City officials say they have tried to keep most public beaches, parks and open spaces accessible to the public for the mental and physical well-being of residents. But the crowds that swarmed the sand over the weekend — looking to beat the heat and weary of isolating at home —"generated significant neighborhood impacts,” according to a news release from the city.
Laguna Beach had already kept its beaches closed.
The governor has maintained that most of the six milestones he set to consider loosening the stay-at-home order have not been met. The only change the governor has made is to allow some elective surgeries to again be scheduled in hospitals, citing sufficient capacity.
The six criteria are the ability to closely monitor and track potential cases; prevent infection of high-risk people; prepare hospitals to handle surges; develop therapies to meet demand; ensure schools, businesses and child-care facilities can support social distancing; and develop guidelines for when to ask Californians to stay home again if necessary.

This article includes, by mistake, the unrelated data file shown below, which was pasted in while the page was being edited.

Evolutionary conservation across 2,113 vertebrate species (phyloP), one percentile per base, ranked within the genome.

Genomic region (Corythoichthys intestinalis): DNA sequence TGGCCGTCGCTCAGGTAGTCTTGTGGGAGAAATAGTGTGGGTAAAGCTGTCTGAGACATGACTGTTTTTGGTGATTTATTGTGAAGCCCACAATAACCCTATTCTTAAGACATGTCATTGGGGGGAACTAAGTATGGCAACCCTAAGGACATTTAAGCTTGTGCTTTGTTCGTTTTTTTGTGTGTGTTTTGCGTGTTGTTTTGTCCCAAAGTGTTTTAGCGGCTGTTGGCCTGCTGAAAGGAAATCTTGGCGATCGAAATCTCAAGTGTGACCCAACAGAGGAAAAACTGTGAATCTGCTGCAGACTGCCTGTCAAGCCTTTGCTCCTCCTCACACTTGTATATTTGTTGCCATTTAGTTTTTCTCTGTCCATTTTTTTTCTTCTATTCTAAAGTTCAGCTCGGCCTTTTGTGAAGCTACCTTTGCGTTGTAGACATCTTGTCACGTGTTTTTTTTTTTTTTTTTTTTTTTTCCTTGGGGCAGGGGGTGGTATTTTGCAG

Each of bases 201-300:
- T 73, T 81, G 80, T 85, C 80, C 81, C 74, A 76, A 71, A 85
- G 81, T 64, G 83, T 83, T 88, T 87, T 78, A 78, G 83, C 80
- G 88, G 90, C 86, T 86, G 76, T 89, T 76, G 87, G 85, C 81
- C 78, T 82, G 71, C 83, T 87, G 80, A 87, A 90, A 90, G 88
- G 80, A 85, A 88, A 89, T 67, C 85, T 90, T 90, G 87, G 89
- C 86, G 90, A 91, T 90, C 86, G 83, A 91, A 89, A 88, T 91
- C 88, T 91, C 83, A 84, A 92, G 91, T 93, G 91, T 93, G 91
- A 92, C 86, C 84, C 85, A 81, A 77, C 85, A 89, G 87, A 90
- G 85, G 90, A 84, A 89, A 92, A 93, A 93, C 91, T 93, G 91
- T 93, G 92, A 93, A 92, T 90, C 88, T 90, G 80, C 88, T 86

The rules have devastated the California economy. A March report showed a jobless rate of 5.3%, up from 3.9% in February, the largest jump in more than four decades of state data collection. But the rate is based on a survey that ended March 12, so it doesn’t reflect the positions axed by thousands of employers in the second half of the month.
According to a California Health Care Foundation/Ipsos survey, 75% want the order to continue as long as it’s needed. Only 11% wanted to stop the stay-at-home order, while 13% had no opinion. Among low-income residents, support was even stronger: 78% support the stay-at-home order and only 3% oppose it.
San Diego Union-Tribune staff writer Lyndsay Winkley contributed to this report.